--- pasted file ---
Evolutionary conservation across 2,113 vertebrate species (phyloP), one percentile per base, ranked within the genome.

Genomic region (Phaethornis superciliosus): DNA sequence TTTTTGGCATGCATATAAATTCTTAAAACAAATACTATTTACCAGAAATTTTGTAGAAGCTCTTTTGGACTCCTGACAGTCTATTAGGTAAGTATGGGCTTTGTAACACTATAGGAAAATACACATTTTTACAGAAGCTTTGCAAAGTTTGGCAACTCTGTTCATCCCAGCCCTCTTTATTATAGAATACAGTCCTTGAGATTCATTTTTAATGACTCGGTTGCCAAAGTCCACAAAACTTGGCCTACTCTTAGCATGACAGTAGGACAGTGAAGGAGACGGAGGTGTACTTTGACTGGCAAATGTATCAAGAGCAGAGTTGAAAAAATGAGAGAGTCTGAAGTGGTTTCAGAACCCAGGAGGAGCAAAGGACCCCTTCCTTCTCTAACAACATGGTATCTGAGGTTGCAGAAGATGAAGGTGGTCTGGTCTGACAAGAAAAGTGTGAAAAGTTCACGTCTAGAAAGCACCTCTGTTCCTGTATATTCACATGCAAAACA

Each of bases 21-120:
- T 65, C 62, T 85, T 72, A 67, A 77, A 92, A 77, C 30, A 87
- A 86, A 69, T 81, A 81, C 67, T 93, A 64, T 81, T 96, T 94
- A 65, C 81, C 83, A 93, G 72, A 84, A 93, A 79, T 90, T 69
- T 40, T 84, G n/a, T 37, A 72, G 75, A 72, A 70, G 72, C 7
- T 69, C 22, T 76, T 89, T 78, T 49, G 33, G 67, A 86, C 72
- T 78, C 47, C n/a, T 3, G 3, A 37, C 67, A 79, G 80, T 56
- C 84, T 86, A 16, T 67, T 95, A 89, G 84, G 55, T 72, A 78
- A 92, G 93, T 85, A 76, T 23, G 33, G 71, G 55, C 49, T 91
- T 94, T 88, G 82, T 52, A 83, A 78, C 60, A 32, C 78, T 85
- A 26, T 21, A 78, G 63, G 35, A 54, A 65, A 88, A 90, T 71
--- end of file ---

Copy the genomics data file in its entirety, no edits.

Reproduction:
Evolutionary conservation across 2,113 vertebrate species (phyloP), one percentile per base, ranked within the genome.

Genomic region (Phaethornis superciliosus): DNA sequence TTTTTGGCATGCATATAAATTCTTAAAACAAATACTATTTACCAGAAATTTTGTAGAAGCTCTTTTGGACTCCTGACAGTCTATTAGGTAAGTATGGGCTTTGTAACACTATAGGAAAATACACATTTTTACAGAAGCTTTGCAAAGTTTGGCAACTCTGTTCATCCCAGCCCTCTTTATTATAGAATACAGTCCTTGAGATTCATTTTTAATGACTCGGTTGCCAAAGTCCACAAAACTTGGCCTACTCTTAGCATGACAGTAGGACAGTGAAGGAGACGGAGGTGTACTTTGACTGGCAAATGTATCAAGAGCAGAGTTGAAAAAATGAGAGAGTCTGAAGTGGTTTCAGAACCCAGGAGGAGCAAAGGACCCCTTCCTTCTCTAACAACATGGTATCTGAGGTTGCAGAAGATGAAGGTGGTCTGGTCTGACAAGAAAAGTGTGAAAAGTTCACGTCTAGAAAGCACCTCTGTTCCTGTATATTCACATGCAAAACA

Each of bases 21-120:
- T 65, C 62, T 85, T 72, A 67, A 77, A 92, A 77, C 30, A 87
- A 86, A 69, T 81, A 81, C 67, T 93, A 64, T 81, T 96, T 94
- A 65, C 81, C 83, A 93, G 72, A 84, A 93, A 79, T 90, T 69
- T 40, T 84, G n/a, T 37, A 72, G 75, A 72, A 70, G 72, C 7
- T 69, C 22, T 76, T 89, T 78, T 49, G 33, G 67, A 86, C 72
- T 78, C 47, C n/a, T 3, G 3, A 37, C 67, A 79, G 80, T 56
- C 84, T 86, A 16, T 67, T 95, A 89, G 84, G 55, T 72, A 78
- A 92, G 93, T 85, A 76, T 23, G 33, G 71, G 55, C 49, T 91
- T 94, T 88, G 82, T 52, A 83, A 78, C 60, A 32, C 78, T 85
- A 26, T 21, A 78, G 63, G 35, A 54, A 65, A 88, A 90, T 71